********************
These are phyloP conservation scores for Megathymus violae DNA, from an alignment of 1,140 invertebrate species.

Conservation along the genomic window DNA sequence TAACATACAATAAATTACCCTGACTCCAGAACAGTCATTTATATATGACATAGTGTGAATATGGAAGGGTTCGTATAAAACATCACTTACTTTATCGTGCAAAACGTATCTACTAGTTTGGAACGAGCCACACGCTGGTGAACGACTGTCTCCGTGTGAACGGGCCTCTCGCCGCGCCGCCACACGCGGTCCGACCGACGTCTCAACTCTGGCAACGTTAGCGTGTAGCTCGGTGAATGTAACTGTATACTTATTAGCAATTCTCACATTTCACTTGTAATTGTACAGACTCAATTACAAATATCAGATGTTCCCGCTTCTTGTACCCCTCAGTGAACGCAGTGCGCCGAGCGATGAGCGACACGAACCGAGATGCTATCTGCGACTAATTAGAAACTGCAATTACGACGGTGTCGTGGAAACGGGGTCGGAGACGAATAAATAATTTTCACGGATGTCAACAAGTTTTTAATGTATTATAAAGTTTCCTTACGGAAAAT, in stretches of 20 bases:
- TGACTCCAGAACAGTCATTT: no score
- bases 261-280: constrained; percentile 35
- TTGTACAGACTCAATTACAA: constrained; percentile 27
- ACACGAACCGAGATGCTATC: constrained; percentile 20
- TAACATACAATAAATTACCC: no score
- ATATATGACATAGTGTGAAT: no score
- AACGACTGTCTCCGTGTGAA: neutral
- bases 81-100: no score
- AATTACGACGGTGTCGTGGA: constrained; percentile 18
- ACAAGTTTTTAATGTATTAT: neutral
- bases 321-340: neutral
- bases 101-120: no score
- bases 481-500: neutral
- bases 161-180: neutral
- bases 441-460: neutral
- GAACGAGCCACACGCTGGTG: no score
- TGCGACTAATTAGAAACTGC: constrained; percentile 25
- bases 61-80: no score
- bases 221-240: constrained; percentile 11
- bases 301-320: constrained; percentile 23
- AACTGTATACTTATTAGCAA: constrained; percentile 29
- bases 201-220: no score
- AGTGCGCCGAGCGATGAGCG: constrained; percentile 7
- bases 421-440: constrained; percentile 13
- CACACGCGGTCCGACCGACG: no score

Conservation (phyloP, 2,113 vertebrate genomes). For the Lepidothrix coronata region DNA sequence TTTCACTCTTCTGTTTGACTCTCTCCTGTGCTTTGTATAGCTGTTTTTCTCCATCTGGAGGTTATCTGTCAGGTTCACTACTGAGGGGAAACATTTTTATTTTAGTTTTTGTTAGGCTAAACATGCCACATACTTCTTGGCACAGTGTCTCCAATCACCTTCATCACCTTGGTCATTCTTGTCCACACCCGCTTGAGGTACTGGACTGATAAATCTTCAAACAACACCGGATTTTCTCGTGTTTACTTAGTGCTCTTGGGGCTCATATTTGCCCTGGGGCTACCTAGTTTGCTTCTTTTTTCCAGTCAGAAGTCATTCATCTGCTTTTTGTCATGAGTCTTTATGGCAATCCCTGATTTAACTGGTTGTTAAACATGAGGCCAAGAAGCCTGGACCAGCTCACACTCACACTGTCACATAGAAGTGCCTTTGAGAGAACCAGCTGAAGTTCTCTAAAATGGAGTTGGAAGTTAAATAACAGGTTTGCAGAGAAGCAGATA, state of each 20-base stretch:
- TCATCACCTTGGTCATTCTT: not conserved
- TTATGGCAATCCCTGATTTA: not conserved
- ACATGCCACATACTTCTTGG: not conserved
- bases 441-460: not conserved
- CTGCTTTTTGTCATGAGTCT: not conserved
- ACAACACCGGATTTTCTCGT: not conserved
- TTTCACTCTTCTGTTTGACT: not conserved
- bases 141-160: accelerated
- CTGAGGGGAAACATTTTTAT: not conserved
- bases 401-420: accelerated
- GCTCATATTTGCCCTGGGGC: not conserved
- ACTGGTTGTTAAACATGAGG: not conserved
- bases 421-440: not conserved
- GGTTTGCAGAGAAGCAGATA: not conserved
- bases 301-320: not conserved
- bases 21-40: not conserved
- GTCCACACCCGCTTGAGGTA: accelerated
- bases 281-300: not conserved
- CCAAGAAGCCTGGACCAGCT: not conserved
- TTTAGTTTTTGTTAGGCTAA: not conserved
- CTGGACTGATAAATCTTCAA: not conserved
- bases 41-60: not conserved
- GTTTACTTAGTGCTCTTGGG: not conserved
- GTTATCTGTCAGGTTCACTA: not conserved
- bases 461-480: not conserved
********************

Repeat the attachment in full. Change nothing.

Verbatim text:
These are phyloP conservation scores for Megathymus violae DNA, from an alignment of 1,140 invertebrate species.

Conservation along the genomic window DNA sequence TAACATACAATAAATTACCCTGACTCCAGAACAGTCATTTATATATGACATAGTGTGAATATGGAAGGGTTCGTATAAAACATCACTTACTTTATCGTGCAAAACGTATCTACTAGTTTGGAACGAGCCACACGCTGGTGAACGACTGTCTCCGTGTGAACGGGCCTCTCGCCGCGCCGCCACACGCGGTCCGACCGACGTCTCAACTCTGGCAACGTTAGCGTGTAGCTCGGTGAATGTAACTGTATACTTATTAGCAATTCTCACATTTCACTTGTAATTGTACAGACTCAATTACAAATATCAGATGTTCCCGCTTCTTGTACCCCTCAGTGAACGCAGTGCGCCGAGCGATGAGCGACACGAACCGAGATGCTATCTGCGACTAATTAGAAACTGCAATTACGACGGTGTCGTGGAAACGGGGTCGGAGACGAATAAATAATTTTCACGGATGTCAACAAGTTTTTAATGTATTATAAAGTTTCCTTACGGAAAAT, in stretches of 20 bases:
- TGACTCCAGAACAGTCATTT: no score
- bases 261-280: constrained; percentile 35
- TTGTACAGACTCAATTACAA: constrained; percentile 27
- ACACGAACCGAGATGCTATC: constrained; percentile 20
- TAACATACAATAAATTACCC: no score
- ATATATGACATAGTGTGAAT: no score
- AACGACTGTCTCCGTGTGAA: neutral
- bases 81-100: no score
- AATTACGACGGTGTCGTGGA: constrained; percentile 18
- ACAAGTTTTTAATGTATTAT: neutral
- bases 321-340: neutral
- bases 101-120: no score
- bases 481-500: neutral
- bases 161-180: neutral
- bases 441-460: neutral
- GAACGAGCCACACGCTGGTG: no score
- TGCGACTAATTAGAAACTGC: constrained; percentile 25
- bases 61-80: no score
- bases 221-240: constrained; percentile 11
- bases 301-320: constrained; percentile 23
- AACTGTATACTTATTAGCAA: constrained; percentile 29
- bases 201-220: no score
- AGTGCGCCGAGCGATGAGCG: constrained; percentile 7
- bases 421-440: constrained; percentile 13
- CACACGCGGTCCGACCGACG: no score

Conservation (phyloP, 2,113 vertebrate genomes). For the Lepidothrix coronata region DNA sequence TTTCACTCTTCTGTTTGACTCTCTCCTGTGCTTTGTATAGCTGTTTTTCTCCATCTGGAGGTTATCTGTCAGGTTCACTACTGAGGGGAAACATTTTTATTTTAGTTTTTGTTAGGCTAAACATGCCACATACTTCTTGGCACAGTGTCTCCAATCACCTTCATCACCTTGGTCATTCTTGTCCACACCCGCTTGAGGTACTGGACTGATAAATCTTCAAACAACACCGGATTTTCTCGTGTTTACTTAGTGCTCTTGGGGCTCATATTTGCCCTGGGGCTACCTAGTTTGCTTCTTTTTTCCAGTCAGAAGTCATTCATCTGCTTTTTGTCATGAGTCTTTATGGCAATCCCTGATTTAACTGGTTGTTAAACATGAGGCCAAGAAGCCTGGACCAGCTCACACTCACACTGTCACATAGAAGTGCCTTTGAGAGAACCAGCTGAAGTTCTCTAAAATGGAGTTGGAAGTTAAATAACAGGTTTGCAGAGAAGCAGATA, state of each 20-base stretch:
- TCATCACCTTGGTCATTCTT: not conserved
- TTATGGCAATCCCTGATTTA: not conserved
- ACATGCCACATACTTCTTGG: not conserved
- bases 441-460: not conserved
- CTGCTTTTTGTCATGAGTCT: not conserved
- ACAACACCGGATTTTCTCGT: not conserved
- TTTCACTCTTCTGTTTGACT: not conserved
- bases 141-160: accelerated
- CTGAGGGGAAACATTTTTAT: not conserved
- bases 401-420: accelerated
- GCTCATATTTGCCCTGGGGC: not conserved
- ACTGGTTGTTAAACATGAGG: not conserved
- bases 421-440: not conserved
- GGTTTGCAGAGAAGCAGATA: not conserved
- bases 301-320: not conserved
- bases 21-40: not conserved
- GTCCACACCCGCTTGAGGTA: accelerated
- bases 281-300: not conserved
- CCAAGAAGCCTGGACCAGCT: not conserved
- TTTAGTTTTTGTTAGGCTAA: not conserved
- CTGGACTGATAAATCTTCAA: not conserved
- bases 41-60: not conserved
- GTTTACTTAGTGCTCTTGGG: not conserved
- GTTATCTGTCAGGTTCACTA: not conserved
- bases 461-480: not conserved